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CORONAVIRUS: How the use of face mask rules are changing in the UK

After the government announced a delay to the planned easing of England’s lockdown last week, new rules surrounding face masks are set to come into force.

The prime minister warned the country “cannot be complacent” amid a rise in the prevalence of coronavirus in the community.

Measures due to be lifted at the start of August, including allowing small wedding receptions, reopening bowling alleys and casinos and pilots of larger gatherings in sports venues, were delayed for at least two weeks.

And in a strengthening of precautions, Johnson announced new face covering rules that will come into force on 8 August.

What are the current rules?

People in England have to have their nose and mouth covered in shops and takeaway outlets or they could face fines of up to £100.

People using public transport must also wear face coverings, but this rule was in place before shops were included on 24 July.

Other indoor venues – including shopping centre, banks, railway and bus stations and airports – are also included in the rules.

What are the new rules?

From Saturday, the list of places where you will have to wear face coverings will grow.

The prime minister said that face masks would be “encouraged” at more indoor areas, but those places will now face the same restrictions as the existing ones.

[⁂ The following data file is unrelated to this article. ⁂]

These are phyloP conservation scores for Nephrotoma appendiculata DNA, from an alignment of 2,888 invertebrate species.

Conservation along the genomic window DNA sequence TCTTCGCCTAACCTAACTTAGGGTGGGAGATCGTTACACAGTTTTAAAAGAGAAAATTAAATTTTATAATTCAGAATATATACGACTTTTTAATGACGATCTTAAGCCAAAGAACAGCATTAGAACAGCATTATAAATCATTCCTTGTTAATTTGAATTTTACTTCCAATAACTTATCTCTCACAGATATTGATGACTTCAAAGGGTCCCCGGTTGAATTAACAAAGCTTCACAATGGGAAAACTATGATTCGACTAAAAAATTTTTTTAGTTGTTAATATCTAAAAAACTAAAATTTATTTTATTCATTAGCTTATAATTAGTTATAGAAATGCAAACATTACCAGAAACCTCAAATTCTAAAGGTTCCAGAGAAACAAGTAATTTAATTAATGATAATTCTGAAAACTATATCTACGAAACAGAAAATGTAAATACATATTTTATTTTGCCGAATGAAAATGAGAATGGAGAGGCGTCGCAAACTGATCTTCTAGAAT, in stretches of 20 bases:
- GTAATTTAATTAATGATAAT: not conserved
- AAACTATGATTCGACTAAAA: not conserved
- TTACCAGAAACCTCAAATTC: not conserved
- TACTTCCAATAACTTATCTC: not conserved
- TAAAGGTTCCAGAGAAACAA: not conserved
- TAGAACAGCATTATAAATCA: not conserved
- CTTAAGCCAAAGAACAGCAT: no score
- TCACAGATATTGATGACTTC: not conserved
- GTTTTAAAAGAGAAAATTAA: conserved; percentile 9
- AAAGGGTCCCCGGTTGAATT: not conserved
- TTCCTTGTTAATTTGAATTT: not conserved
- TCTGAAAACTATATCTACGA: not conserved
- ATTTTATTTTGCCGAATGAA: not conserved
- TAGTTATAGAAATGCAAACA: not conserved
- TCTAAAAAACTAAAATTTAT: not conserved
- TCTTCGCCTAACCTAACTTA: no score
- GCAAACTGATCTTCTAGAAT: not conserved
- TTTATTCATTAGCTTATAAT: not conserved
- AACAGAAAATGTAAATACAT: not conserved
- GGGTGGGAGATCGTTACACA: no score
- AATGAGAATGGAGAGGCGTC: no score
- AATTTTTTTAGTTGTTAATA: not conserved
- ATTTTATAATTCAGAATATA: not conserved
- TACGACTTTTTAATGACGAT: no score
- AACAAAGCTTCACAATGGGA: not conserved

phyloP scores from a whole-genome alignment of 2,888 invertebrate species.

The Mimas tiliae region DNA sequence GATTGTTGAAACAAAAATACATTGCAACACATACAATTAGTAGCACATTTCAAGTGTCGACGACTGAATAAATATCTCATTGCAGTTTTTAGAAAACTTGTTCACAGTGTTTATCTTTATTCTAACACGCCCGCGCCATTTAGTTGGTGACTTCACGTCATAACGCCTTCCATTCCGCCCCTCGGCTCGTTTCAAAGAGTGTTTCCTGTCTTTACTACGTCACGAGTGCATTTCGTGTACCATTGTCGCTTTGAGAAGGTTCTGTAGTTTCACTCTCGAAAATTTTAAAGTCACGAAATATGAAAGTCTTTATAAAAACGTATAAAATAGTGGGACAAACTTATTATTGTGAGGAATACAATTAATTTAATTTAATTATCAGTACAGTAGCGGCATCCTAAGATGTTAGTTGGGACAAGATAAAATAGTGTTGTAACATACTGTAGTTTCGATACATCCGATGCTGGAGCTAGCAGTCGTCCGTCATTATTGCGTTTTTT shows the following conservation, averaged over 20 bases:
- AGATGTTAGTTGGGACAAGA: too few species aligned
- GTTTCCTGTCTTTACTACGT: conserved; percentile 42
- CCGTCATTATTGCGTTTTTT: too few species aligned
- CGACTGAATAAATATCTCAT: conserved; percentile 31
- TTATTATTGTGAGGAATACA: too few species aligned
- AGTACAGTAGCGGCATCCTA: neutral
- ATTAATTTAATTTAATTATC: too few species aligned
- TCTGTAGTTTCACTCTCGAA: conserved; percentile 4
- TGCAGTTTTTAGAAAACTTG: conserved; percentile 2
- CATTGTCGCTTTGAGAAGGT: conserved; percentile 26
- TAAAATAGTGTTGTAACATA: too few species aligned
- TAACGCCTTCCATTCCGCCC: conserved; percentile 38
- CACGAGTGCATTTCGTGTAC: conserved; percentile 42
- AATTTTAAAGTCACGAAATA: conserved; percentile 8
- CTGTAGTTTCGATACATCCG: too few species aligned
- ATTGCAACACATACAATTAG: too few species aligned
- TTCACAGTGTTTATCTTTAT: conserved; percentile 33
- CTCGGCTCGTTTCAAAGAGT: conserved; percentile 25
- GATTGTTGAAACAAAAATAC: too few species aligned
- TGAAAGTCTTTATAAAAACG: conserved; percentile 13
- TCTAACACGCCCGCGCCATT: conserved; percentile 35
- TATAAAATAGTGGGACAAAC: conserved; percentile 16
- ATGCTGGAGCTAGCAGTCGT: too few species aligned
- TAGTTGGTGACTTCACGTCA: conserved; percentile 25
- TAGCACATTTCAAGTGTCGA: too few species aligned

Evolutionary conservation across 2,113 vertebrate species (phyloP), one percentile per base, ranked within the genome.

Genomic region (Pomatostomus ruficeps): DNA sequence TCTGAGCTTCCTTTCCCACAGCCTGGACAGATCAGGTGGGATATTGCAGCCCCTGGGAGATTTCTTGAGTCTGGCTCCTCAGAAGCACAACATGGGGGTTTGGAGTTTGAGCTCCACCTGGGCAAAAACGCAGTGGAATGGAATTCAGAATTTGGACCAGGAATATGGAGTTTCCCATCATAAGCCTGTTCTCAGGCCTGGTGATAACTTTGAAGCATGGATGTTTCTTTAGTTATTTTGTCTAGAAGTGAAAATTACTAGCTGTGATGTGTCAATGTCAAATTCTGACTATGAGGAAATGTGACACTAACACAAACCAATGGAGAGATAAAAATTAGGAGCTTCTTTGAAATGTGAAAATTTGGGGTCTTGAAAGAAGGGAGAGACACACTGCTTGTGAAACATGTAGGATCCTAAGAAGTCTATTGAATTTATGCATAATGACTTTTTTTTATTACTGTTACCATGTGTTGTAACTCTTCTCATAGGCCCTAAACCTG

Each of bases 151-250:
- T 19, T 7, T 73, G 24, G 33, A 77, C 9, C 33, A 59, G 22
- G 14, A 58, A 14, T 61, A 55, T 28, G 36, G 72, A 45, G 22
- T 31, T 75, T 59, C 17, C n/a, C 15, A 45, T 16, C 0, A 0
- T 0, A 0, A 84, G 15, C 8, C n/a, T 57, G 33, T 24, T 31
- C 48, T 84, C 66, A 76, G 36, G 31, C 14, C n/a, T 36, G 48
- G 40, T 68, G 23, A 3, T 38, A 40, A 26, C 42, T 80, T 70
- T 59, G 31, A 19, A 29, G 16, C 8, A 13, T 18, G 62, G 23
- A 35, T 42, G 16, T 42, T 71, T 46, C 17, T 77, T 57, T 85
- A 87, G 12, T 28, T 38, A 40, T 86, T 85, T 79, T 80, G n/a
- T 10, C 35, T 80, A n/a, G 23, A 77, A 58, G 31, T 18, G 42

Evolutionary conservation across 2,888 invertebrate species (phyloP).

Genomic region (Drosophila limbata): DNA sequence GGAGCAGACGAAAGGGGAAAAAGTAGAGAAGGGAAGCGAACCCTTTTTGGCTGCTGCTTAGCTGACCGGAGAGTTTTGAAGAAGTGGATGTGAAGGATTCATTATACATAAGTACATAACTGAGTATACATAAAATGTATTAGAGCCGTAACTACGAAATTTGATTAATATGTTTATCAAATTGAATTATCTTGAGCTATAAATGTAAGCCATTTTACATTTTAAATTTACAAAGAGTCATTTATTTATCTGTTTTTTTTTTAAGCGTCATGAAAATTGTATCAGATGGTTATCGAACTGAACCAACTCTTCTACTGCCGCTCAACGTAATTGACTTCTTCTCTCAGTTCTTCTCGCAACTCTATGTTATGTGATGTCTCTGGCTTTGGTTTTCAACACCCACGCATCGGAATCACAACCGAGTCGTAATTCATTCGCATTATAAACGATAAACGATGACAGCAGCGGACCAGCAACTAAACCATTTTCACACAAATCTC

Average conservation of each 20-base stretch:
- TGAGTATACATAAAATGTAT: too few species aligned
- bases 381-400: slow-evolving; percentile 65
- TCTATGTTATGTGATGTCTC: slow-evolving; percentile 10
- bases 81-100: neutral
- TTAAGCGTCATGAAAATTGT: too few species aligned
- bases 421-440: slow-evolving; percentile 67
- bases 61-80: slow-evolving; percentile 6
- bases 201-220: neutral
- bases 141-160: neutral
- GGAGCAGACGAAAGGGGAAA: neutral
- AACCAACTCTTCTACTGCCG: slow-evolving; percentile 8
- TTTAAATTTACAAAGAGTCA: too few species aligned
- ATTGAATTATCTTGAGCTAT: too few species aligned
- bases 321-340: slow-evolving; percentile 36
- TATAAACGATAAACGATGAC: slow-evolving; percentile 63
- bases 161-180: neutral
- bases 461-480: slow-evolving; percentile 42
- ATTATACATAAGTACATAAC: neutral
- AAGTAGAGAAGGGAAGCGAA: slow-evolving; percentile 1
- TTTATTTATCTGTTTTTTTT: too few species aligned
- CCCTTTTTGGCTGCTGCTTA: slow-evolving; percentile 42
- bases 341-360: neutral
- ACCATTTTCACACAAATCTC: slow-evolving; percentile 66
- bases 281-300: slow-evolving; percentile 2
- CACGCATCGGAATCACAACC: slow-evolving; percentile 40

Places where you will have to wear a face covering from Saturday are:

  • Places of worship
  • Cinemas and theatres
  • Bingo halls
  • Museums and galleries
  • Funeral directors
  • Massage parlours
  • Concert halls
  • Libraries and public reading rooms
  • Community centres
  • Social clubs
  • Public areas in hotels and hostels
  • Aquariums, indoor zoos or visitor farms
  • Tattoo and piercing parlours
  • Indoor entertainment venues
  • Nail, beauty, hair salons and barbers
  • Auction houses
  • Veterinary services
  • Storage and distribution facilities
  • Premises providing professional, legal or financial services

What about exemptions?

Current exemptions to face coverings are the same. They are for those:

  • Under the age of 11
  • Not able to wear one due to a physical or mental illness, impairment or disability, or if wearing one will cause severe distress
  • Travelling with or providing assistance to someone who relies on lip reading to communicate
  • Avoiding harm or injury to yourself or others
  • Avoiding injury and don’t have a face covering with you
  • Eating or drinking if reasonably necessary
  • Taking medication
  • Asked by a police officer or other official to remove your face covering

 

What happens if you don’t wear one?

Anyone failing to wear a face covering in anywhere where one is required will be subject to the same penalties – a fine of up to £100, or £50 if paid within 14 days, with enforcement carried out by police and not retail staff.

Last month, it emerged that passengers who do not wear face coverings on public transport can have “reasonable force” used against them by police.

The Department for Transport rules can be enforced by police and transport staff with fines of £100.

The prime minister said last week that, while most people are following the rules, there will be a “greater police presence” to ensure the public is adhering to requirements around face coverings.

What do you think?

Written by vozAfric

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